MANATEE — A bill allowing high-tech cameras to catch red-light runners passed 77-33 Friday in the Florida House of Representatives.
The vote brought the bill, a long-time goal of state House Speaker Pro Tempore Ron Reagan, R-Bradenton, to the brink of passage, as a similar bill could come up in the Florida Senate for a vote perhaps as soon as Monday.
House Bill 325 would set formal statewide parameters for use of the cameras, which snap images of violators in conjunction with traffic signals.
The measure carries the name of Mark Wandall, a Manatee resident who died in a crash caused by a red-light runner, Reagan told House members Friday.
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“In the gallery, in the blue dress, is Mark’s wife, Melissa Wandall,” Reagan said. “She’s been truly an inspiration to me; she’s a constituent of mine; unfortunately, her husband died about a mile from her house, and a mile from mine.
“I would like to thank her for her efforts for the last six years,” he said, referring to many failures to pass a similar piece of legislation.
Opponents of the measure warned of yet another intrusion of government, and questioned whether it represented yet another financial fleecing of Florida citizens.
“This is nothing more than a revenue grab by the local governments on the citizens we represent,” said Rep. Robert Schenck, R-Spring Hill, who was booed by his colleagues as he rose to speak. Schenck has proposed a competing measure that would prohibit use of the cameras.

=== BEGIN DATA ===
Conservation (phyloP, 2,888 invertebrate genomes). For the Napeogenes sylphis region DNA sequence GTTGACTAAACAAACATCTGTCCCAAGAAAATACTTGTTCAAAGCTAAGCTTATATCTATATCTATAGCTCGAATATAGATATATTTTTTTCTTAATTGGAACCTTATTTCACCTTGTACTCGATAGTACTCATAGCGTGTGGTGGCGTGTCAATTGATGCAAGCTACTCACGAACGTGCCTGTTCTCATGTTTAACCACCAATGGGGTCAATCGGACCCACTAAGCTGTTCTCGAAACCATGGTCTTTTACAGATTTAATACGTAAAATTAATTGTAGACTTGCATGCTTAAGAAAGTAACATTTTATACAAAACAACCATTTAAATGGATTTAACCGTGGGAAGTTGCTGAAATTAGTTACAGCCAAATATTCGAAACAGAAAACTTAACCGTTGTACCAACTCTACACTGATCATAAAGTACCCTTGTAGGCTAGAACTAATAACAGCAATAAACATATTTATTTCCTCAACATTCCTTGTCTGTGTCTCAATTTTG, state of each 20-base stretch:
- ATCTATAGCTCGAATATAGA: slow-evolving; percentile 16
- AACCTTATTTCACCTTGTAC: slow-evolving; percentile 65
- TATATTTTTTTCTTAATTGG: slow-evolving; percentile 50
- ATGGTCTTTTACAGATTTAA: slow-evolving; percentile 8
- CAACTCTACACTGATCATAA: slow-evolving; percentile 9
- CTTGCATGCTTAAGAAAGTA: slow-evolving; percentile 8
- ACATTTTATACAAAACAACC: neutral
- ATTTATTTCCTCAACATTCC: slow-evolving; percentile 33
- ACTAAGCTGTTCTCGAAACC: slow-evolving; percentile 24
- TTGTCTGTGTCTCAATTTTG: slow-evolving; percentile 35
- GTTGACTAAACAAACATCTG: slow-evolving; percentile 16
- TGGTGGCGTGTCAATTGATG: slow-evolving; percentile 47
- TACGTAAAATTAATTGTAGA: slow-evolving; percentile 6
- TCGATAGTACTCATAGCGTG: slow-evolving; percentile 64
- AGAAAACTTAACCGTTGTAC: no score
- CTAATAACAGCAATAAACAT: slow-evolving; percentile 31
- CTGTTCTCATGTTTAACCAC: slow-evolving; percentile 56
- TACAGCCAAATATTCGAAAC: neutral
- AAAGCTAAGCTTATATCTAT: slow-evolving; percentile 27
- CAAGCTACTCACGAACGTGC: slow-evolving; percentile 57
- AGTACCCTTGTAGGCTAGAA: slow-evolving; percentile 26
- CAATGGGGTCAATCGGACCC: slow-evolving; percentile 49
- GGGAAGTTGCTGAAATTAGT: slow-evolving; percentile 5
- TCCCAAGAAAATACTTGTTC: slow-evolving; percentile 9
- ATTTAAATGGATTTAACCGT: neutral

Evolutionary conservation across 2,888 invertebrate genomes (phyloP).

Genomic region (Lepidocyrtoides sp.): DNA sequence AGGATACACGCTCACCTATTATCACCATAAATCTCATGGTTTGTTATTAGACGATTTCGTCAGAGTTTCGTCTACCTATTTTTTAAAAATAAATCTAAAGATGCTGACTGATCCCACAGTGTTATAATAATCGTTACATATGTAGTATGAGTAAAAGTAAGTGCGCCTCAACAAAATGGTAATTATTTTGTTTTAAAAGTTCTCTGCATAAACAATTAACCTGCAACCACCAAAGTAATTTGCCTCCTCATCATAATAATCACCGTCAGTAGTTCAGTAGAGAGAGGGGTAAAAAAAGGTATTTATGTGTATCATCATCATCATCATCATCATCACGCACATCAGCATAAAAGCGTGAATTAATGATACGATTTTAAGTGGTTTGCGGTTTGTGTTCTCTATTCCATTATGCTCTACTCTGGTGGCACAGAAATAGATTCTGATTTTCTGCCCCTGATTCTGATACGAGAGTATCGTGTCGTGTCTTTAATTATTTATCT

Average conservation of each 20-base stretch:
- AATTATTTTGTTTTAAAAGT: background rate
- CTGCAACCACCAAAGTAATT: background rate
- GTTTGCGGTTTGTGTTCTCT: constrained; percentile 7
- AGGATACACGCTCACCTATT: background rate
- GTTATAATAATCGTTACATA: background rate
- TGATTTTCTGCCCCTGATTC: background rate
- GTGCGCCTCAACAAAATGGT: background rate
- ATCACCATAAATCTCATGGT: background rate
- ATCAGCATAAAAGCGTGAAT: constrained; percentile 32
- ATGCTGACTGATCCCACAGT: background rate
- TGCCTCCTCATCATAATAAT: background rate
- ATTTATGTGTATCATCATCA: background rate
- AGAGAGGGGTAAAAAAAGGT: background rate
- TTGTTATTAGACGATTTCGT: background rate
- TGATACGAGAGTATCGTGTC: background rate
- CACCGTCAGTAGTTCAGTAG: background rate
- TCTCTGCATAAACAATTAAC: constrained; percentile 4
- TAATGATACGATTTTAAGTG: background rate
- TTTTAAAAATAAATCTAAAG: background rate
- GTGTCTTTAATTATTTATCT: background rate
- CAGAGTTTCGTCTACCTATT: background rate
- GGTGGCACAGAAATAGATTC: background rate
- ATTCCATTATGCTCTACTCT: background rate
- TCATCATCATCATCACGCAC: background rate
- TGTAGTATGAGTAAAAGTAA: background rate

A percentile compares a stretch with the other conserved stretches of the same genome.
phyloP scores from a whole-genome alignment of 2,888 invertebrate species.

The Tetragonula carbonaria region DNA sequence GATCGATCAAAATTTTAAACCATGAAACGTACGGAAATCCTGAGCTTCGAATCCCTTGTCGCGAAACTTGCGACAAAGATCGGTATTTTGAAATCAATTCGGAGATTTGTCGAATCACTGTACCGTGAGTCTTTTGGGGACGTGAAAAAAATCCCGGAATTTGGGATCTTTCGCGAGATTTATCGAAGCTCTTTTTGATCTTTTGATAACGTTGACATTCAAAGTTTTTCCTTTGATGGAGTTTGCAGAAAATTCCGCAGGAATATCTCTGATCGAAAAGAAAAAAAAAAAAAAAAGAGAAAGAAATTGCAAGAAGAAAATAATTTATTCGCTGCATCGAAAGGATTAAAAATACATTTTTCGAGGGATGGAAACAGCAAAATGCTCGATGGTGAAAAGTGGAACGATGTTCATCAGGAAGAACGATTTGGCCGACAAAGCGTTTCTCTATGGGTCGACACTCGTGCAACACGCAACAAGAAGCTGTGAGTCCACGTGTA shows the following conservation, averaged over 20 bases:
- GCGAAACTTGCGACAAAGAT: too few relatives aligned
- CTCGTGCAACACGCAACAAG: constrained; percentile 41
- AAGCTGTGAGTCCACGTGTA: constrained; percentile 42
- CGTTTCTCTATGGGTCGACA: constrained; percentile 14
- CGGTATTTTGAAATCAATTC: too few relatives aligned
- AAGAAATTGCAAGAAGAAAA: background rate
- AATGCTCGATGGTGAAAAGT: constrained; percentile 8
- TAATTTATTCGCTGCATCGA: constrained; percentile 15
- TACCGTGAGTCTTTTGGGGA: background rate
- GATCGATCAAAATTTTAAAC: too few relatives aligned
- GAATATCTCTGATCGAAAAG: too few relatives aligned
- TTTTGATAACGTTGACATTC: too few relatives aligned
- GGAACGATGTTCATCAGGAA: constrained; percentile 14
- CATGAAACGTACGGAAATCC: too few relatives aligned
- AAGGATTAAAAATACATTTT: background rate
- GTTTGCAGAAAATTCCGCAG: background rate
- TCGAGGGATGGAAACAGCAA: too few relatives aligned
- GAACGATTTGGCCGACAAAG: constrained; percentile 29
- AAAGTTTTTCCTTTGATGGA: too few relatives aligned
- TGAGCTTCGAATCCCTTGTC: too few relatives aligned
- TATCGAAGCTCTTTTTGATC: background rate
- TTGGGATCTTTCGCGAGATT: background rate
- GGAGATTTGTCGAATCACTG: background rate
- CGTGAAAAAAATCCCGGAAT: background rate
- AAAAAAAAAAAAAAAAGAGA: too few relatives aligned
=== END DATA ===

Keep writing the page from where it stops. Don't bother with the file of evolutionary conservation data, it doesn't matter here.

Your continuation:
Reagan argued the bill was simply a solution to a public safety issue. Any revenue produced through fines — estimated at close to $40 million for the state next year — was irrelevant, he said.
“While I’ve never ignored revenue, I never went into this with revenue in mind, never,” Reagan said. “I hope they never make a nickel.”
Rep. Clay Ford, R-Pensacola, noted that Americans enjoy many liberties, but that running red lights isn’t one of them.
Traffic accidents in his town dropped dramatically over six years with the use of a red-light camera, Ford said.
“All the money goes to traffic enforcement,” Ford explained about his town, adding, “I urge you to vote for this bill.”
Under terms of the bill, the fine for a non-criminal infraction would be $158.
A staff analysis last week estimated the measure would generate $39.6 million for the state in 2010-11 and $127.9 million in 2013-14. Local governments would get $16.4 million in 2010-11, and $91.9 million in 2013-14, it said.
Last year, a similar bill stalled in the Senate over how the revenue should be divided.
However, this year, a companion measure, Senate Bill 2166, was given good odds by Senate President Jeff Atwater.
“This may finally be the year,” said Atwater, R-North Palm Beach, earlier this week. “I think it’s going to happen.”
The bill states that those cited for violations would be able to view streaming video and a still photo of the intersection as the infraction occurred.
No citation would be issued without a law enforcement officer’s approval — camera vendors, for instance, would not be permitted to send tickets, nor would a manufacturer or vendor be allowed a fee or remuneration based upon the number of violations detected through the system, it said.
People photographed turning right on red without fully stopping would get the benefit of the doubt: No tickets would be issued if they did so in a “careful and prudent” manner, even if the driver failed to fully stop, the bill said.
The Associated Press and The News Service of Florida contributed to this report.